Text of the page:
Colds, aka upper respiratory tract infections, are the most common illnesses your child will encounter. In fact, once your child enters daycare/preschool, you can expect an average of eight colds each year usually, occurring 2-3 days after exposure and lasting anywhere from a few days to a couple of weeks. Some of the more common symptoms your child may have include a runny or stuffy nose, sore or scratchy throat, sneezing, coughing, and even a low grade temperature. And with the nasal discharge, it can be watery or that thick yellow or green color. Furthermore, please realize colds are quite contagious, particularly during the first couple of days after symptoms appear, and they can spread via person-to-person contact, airborne particles, or a contaminated surface.

What can you do to help your child with a cold?

Well, it's first important to realize colds are caused by viruses (and most commonly by rhinoviruses) and antibiotics will not be helpful because they are used for bacterial infections and not viruses. But some of the supportive care measures you can employ include:

  • Elevating the head while sleeping
  • Humidified air (we prefer cool mist humidifiers) to loosen the nasal secretions
  • Maintaining good hydration and getting good rest
  • Using nasal saline drops and bulb suctioning the nose periodically
  • Chicken soup? Well, although the research is limited, it is known that chicken soup has an amino acid, cysteine, which has mucous thinning properties. So we say it's worth a try.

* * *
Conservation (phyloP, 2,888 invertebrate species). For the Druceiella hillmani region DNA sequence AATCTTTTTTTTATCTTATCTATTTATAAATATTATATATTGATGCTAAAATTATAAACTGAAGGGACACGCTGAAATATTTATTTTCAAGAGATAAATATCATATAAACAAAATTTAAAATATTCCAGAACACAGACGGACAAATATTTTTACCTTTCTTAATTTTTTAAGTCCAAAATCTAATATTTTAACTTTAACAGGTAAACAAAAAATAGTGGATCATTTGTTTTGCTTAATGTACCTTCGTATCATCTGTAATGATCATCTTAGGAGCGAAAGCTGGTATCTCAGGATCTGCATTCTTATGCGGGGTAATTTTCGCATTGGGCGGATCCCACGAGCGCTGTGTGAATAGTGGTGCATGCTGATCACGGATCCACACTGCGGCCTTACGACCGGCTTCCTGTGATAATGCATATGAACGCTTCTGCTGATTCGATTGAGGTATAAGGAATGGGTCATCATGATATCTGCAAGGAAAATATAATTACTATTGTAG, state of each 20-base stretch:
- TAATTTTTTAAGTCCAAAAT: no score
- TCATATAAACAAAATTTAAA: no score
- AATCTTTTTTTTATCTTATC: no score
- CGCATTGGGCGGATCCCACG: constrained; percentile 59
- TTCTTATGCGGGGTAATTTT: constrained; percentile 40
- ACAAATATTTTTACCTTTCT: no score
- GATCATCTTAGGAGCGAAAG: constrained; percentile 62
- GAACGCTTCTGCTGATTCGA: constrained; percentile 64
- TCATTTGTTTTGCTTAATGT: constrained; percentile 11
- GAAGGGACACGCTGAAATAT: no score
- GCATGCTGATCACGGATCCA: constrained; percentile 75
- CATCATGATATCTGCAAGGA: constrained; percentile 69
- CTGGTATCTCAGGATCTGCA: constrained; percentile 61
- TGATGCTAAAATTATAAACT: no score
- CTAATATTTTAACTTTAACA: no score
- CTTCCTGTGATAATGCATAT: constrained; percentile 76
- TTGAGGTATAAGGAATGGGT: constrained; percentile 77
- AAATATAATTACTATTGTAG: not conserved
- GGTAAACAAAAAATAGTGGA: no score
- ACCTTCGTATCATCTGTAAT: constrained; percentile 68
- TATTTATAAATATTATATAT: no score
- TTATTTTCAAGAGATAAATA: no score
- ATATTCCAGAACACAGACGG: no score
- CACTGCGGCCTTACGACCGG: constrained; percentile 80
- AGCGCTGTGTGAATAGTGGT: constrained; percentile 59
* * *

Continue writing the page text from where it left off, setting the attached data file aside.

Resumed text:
But please don't forget the most recent recommendations regarding over-the-counter (OTC) cough and cold medications that state they should not be used for children less than 4 years of age; secondary to no real data supporting its effectiveness and the concern of overdosing.

When should you bring your child in to see us?

Well, first and foremost, if you have any concern of your child's well-being. But other guidelines on when to bring in your ill child include:

  • Shortness of breath and/or difficulty breathing
  • When the coughing worsens
  • Increased tiredness or lethargy
  • Cannot maintain good hydration status
  • A sore throat with a pretty good amount of pain when swallowing.
  • Fever persisting for more than three days or a fever not responsive to medical intervention and cooling measures
  • Ear pain

And is there anything to be done to prevent colds?

  • Although it may appear obvious, avoid those who have a cold and things they may have touched, such as utensils, cups and tissues.
  • Good hand-washing
  • Cover your nose/mouth prior to sneezing/coughing. Have your child cough into his/her elbow, not hand.
  • And for those wondering about zinc, vitamin C and Echinacea, there still exists no solid research supporting their use in children to prevent colds.